Cabinet clears data protection bill for tabling in parliament

The union cabinet chaired by Prime Minister Narendra Modi today approved the Personal Data Protection Bill, 2018, a legislation for protection of personal data, for tabling in Parliament, a move that will help put in place law that ensures privacy for the citizens.

“The protection of personal data is a very important subject globally,” environment minister Prakash Javadekar told a news conference after the cabinet meeting.
“Will not be able to share more details about the Bill as it will be introduced in the Parliament soon," said Union minister Prakash Javadekar told reporters in a briefing after the Cabinet meeting.  “How that will be done and how work will progress keeping India’s interest and people’s interest in mind, this is what this bill is about,” he added.
The Personal Data Protection bill, drafted by a panel headed by former Supreme Court judge BN Srikrishna and submitted to the government last year, comes as a stumbling block for global tech giants such as Amazon, Facebook, Alphabet’s Google and others for processing, storing and transferring Indian consumer data to their home countries or head offices.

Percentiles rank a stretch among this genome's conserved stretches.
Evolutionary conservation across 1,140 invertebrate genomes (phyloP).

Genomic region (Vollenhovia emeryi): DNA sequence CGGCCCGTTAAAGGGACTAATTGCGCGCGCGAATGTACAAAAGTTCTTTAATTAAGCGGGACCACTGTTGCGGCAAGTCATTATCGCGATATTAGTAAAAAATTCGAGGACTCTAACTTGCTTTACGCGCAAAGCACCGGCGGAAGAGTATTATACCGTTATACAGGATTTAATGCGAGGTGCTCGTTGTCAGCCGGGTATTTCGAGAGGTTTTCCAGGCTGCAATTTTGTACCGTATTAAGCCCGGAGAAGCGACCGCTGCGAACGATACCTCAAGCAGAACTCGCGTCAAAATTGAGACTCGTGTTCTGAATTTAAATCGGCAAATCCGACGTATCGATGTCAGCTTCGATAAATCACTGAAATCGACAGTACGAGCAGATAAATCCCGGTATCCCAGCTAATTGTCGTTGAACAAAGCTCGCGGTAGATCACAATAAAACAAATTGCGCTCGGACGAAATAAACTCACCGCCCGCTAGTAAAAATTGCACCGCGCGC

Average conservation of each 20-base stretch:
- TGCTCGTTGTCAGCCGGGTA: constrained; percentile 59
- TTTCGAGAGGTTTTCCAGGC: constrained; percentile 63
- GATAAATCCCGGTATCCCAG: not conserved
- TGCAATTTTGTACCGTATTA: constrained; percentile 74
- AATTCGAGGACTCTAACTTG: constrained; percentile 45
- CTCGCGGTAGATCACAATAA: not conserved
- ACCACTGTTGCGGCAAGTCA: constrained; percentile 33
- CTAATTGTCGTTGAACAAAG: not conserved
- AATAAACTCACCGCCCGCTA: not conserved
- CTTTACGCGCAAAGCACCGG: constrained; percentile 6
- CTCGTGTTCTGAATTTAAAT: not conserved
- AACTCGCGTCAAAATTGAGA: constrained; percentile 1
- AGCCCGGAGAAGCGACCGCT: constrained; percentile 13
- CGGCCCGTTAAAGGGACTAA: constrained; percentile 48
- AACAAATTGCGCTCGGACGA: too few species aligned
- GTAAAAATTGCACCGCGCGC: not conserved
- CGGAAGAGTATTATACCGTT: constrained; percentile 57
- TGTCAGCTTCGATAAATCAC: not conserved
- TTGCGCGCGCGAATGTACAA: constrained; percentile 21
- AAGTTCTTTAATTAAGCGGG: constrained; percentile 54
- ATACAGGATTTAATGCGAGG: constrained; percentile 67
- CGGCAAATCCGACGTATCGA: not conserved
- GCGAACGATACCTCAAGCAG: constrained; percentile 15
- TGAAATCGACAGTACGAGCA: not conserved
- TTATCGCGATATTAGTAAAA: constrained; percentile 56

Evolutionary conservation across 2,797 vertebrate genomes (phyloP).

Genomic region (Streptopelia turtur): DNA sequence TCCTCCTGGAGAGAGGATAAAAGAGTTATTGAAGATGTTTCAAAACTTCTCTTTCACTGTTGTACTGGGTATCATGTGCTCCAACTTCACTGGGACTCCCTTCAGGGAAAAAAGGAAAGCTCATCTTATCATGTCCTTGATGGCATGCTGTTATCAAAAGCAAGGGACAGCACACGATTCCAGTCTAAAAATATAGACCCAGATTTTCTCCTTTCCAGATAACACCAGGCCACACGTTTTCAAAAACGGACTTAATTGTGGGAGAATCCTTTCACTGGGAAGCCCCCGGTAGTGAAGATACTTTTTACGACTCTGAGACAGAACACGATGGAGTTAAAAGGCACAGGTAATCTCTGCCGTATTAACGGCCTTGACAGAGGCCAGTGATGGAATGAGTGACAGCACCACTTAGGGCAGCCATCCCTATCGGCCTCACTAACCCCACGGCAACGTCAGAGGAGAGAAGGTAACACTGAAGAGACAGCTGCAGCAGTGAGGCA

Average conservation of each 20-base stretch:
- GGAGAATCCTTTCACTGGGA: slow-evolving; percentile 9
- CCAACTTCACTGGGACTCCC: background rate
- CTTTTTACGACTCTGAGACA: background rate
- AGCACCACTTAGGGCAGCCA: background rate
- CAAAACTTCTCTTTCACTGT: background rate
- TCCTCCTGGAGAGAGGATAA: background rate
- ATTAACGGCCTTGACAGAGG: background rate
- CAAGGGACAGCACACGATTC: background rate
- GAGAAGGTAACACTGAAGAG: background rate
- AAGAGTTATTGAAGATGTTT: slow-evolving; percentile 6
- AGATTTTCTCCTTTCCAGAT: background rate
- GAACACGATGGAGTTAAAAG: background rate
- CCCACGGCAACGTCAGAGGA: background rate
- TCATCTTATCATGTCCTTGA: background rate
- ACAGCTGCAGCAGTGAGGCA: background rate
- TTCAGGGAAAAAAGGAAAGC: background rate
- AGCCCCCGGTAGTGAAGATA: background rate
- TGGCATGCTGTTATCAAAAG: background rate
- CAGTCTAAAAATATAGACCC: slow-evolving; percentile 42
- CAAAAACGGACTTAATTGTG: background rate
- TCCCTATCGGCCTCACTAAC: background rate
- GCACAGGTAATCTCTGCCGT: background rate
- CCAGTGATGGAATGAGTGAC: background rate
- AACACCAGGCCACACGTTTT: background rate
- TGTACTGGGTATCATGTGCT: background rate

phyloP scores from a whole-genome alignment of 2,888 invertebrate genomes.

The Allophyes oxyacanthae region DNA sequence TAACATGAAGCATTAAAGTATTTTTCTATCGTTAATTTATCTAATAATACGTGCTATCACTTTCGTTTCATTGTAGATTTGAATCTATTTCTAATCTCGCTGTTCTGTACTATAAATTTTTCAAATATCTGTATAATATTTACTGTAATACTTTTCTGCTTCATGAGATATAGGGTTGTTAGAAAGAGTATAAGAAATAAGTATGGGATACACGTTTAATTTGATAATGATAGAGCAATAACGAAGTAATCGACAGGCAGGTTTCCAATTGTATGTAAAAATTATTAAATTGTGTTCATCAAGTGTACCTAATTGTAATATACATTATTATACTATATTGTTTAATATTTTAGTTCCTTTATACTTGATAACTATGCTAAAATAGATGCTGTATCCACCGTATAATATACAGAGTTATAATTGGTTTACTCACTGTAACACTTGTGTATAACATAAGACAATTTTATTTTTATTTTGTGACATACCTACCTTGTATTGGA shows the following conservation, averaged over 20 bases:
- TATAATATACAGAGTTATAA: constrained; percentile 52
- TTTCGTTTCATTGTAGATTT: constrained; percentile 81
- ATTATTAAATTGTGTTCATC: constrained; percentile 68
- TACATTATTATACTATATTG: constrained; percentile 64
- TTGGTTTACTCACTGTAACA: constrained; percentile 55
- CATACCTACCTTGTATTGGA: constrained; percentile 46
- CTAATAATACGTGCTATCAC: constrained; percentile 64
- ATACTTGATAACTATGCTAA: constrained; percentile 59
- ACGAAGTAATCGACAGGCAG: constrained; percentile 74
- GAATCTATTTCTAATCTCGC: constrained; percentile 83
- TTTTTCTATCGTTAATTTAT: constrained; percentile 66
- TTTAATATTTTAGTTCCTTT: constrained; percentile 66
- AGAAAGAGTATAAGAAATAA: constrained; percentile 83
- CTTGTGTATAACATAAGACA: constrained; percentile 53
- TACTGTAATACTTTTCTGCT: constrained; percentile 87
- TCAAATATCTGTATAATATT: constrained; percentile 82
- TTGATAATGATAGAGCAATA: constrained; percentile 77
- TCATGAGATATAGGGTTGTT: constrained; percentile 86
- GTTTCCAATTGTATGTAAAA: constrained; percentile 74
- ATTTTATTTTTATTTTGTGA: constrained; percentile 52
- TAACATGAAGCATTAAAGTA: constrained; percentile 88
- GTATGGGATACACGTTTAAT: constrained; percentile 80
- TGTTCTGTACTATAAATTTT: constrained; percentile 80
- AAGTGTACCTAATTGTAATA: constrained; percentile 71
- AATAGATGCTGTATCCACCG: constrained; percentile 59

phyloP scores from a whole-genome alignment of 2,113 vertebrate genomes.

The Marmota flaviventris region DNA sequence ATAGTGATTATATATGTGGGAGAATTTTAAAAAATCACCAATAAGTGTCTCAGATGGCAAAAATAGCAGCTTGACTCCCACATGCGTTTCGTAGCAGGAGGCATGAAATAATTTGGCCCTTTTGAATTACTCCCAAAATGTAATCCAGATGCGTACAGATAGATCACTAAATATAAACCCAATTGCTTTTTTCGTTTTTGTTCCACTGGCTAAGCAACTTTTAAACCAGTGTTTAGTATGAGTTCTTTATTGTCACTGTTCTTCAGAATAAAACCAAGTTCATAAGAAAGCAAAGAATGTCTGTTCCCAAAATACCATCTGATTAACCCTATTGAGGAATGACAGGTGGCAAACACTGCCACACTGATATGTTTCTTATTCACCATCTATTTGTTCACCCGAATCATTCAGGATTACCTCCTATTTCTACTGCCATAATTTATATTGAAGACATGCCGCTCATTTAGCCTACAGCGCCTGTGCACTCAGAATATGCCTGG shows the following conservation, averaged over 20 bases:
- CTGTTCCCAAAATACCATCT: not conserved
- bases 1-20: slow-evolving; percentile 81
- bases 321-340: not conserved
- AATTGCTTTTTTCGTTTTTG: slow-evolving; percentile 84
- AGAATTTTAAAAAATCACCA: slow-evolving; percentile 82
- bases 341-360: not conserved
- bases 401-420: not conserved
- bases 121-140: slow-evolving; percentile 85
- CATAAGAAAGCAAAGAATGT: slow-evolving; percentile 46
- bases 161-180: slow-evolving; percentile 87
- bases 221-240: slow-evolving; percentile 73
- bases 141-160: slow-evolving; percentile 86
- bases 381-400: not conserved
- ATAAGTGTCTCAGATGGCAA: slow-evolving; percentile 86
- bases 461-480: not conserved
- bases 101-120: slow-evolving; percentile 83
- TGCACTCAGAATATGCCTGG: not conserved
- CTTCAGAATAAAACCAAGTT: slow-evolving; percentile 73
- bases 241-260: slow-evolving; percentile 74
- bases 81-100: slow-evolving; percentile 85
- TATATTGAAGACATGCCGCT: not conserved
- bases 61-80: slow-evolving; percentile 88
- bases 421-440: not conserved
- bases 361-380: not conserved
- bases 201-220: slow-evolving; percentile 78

The new law will also inconvenience foreign credit card firms such as Mastercard and Visa who will have to store their payments data locally for “unfettered supervisory access”.
Broad guidelines on collection, storage and processing of personal data, consent of individuals, penalties and compensation, code of conduct and an enforcement model is likely to be a part of the law.
Last week, IT minister Ravi Shankar Prasad had said the government will soon introduce a robust and balanced Personal Data Protection law in the Parliament, adding that India will never compromise on data sovereignty.
The development comes amid a controversy involving WhatsApp, where the opposition inquired if the government negotiated any deal or did any business transaction with the Israel-based tech firm NSO that developed Pegasus spyware to spy on 1,400 users across the world, including 121 Indian journalists, activists. Last week, they also sought the government’s reply from Prasad if the government has made unauthorised use of the spyware.
In line with European Union’s General Data Protection Regulation (GDPR), the government had last year introduced a draft personal data protection bill to regulate the use of individual’s data by the government and private companies.